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CHAPTER 3 I FUNCTIONAL PROGRAMMING
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Recursion means defining a function in terms of itself; in other words, the function calls itself within its definition. Recursion is often used in functional programming where you would use a loop in imperative programming. Many believe that algorithms are much easier to understand when expressed in terms of recursion rather than loops. To use recursion in F#, use the rec keyword after the let keyword to make the identifier available within the function definition. The following example shows recursion in action. Notice how on the fifth line the function makes two calls to itself as part of its own definition. #light let rec fib x = match x with | 1 -> 1 | 2 -> 1 | x -> fib (x - 1) + fib (x - 2) printfn "(fib 2) = %i" (fib 2) printfn "(fib 6) = %i" (fib 6) printfn "(fib 11) = %i" (fib 11) The results of this example, when compiled and executed, are as follows: (fib 2) = 1 (fib 6) = 8 (fib 11) = 89 This function calculates the nth term in the Fibonacci sequence. The Fibonacci sequence is generated by adding the previous two numbers in the sequence, and it progresses as follows: 1, 1, 2, 3, 5, 8, 13, . Recursion is most appropriate for calculating the Fibonacci sequence, because the definition of any number in the sequence, other than the first two, depends on being able to calculate the previous two numbers, so the Fibonacci sequence is defined in terms of itself. Although recursion is a powerful tool, you should always be careful when using it. It is easy to inadvertently write a recursive function that never terminates. Although intentionally writing a program that does not terminate is sometimes useful, it is rarely the goal when trying to perform calculations. To ensure that recursive functions terminate, it is often useful to think of recursion in terms of a base case and the recursive case. The recursive case is the value for which the function is defined in terms of itself; for the function fib, this is any value other than 1 and 2. The base case is the nonrecursive case; that is, there must be some value where the function is not defined in terms of itself. In the fib function, 1 and 2 are the base cases. Having a base case is not enough in itself to ensure termination. The recursive case must tend toward the base case. In the fib example, if x is greater than or equal to 3, then the recursive case will tend toward the base case because x will always become smaller and at some point reach 2. However, if x is less than 1, then x will grow continually more negative, and the function will recurse until the limits of the machine are reached, resulting in a stack overflow error (System.StackOverflowException).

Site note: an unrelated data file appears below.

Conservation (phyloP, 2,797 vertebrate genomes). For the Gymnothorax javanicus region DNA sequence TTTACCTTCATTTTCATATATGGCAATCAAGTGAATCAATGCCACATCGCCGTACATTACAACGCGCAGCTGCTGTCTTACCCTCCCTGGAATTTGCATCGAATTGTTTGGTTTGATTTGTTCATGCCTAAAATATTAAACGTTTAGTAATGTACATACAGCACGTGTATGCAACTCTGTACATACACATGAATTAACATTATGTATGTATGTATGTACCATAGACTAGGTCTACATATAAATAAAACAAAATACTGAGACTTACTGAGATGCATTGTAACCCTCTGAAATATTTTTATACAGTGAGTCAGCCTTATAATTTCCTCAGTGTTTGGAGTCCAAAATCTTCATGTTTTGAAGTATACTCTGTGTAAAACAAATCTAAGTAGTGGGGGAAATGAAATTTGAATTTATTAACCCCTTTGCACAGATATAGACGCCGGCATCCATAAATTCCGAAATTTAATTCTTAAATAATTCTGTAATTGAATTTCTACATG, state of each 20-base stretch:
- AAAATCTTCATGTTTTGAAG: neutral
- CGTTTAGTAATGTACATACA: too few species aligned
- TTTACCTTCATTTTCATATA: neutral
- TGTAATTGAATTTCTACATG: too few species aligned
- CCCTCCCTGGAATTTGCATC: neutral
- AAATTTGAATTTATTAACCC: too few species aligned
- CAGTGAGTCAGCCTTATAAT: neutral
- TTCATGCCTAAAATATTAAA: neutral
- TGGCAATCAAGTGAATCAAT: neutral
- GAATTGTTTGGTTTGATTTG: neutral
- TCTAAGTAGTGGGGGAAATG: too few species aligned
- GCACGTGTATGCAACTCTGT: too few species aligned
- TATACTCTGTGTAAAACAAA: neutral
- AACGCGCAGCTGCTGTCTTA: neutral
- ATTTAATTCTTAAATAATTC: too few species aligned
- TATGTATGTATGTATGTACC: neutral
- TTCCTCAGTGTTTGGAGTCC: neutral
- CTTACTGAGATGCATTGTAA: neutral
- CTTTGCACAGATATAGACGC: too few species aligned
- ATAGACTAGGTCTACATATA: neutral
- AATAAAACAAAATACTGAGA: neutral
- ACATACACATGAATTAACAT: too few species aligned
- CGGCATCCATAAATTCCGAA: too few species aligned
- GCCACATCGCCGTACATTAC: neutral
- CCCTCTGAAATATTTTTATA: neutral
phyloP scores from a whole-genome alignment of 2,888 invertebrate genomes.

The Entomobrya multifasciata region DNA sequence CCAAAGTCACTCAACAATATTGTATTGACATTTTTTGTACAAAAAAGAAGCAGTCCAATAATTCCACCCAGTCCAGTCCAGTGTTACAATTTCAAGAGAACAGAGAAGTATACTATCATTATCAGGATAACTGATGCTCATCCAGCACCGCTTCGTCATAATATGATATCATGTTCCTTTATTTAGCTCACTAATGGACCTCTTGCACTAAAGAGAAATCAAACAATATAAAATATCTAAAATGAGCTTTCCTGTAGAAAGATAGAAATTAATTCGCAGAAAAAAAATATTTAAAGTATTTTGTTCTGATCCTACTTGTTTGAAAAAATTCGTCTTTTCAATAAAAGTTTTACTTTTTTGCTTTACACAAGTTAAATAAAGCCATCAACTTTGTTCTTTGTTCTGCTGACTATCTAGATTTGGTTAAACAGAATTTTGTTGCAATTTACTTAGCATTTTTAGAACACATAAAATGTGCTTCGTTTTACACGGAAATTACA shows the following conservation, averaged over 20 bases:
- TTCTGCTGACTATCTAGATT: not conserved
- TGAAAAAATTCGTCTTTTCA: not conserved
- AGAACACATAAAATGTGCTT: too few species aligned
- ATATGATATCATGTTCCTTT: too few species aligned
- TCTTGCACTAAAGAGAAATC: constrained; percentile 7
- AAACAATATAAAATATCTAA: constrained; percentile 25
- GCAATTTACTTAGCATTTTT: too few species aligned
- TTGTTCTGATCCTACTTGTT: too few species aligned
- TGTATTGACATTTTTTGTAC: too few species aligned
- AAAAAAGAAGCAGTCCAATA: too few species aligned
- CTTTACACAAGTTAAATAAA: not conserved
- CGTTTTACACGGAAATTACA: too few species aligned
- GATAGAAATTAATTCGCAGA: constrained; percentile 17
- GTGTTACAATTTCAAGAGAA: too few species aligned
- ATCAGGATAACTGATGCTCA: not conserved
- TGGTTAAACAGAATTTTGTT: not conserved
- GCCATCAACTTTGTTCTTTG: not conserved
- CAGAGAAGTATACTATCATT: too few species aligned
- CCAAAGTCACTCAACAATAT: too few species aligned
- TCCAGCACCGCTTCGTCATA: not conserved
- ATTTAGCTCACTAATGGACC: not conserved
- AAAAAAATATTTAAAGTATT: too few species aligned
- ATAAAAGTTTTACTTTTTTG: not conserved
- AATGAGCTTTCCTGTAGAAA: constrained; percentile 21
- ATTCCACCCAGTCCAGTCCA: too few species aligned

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CHAPTER 3 I FUNCTIONAL PROGRAMMING
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The previous code also uses F# pattern matching, which I discuss in the Pattern Matching section later in this chapter.
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F# provides an alternative way to define functions using the keyword fun; you can see this in the following example. Ordinarily, you would use this notation when it is not necessary to give a name to a function, so these are referred to as anonymous functions and sometimes called lambda functions or even just lambdas. The idea that a function does not need a name may seem a little strange, but if a function is to be passed as an argument to another function, then often you don t need to give it a name of its own. I demonstrate this idea in the section Lists later in this chapter when you look at operations on lists. The arguments defined for this style of function can follow the same rules as when defining a function with a name, meaning that you can define the arguments so they can be partially applied or defined in the form of a tuple (see the section Defining Types later in this chapter for an explanation of tuples). The following example shows two functions that are created and then immediately applied to arguments so that the identifier x holds the result of the function rather than the function itself: #light let x = (fun x y -> x + y) 1 2 You can create an anonymous function with the keyword function. Creating functions this way differs from using the keyword fun since you can use pattern matching when using the keyword function (see the section Pattern Matching later in this chapter). Consequently, it can be passed only one argument, but you can do a couple of things if the function needs to have multiple parameters. The first line of the following example shows a function using the function keyword written so the function can be partially applied, meaning the arguments can be passed one at a time if needed. The second line shows a function defined using the function keyword that takes a tuple argument. let x1 = (function x -> function y -> x + y) 1 2 let x2 = (function (x, y) -> x + y) (1, 2) The keyword fun is generally preferred when defining anonymous functions because it is more compact; you can see this is the case when browsing the source for the libraries and examples distributed with F#.
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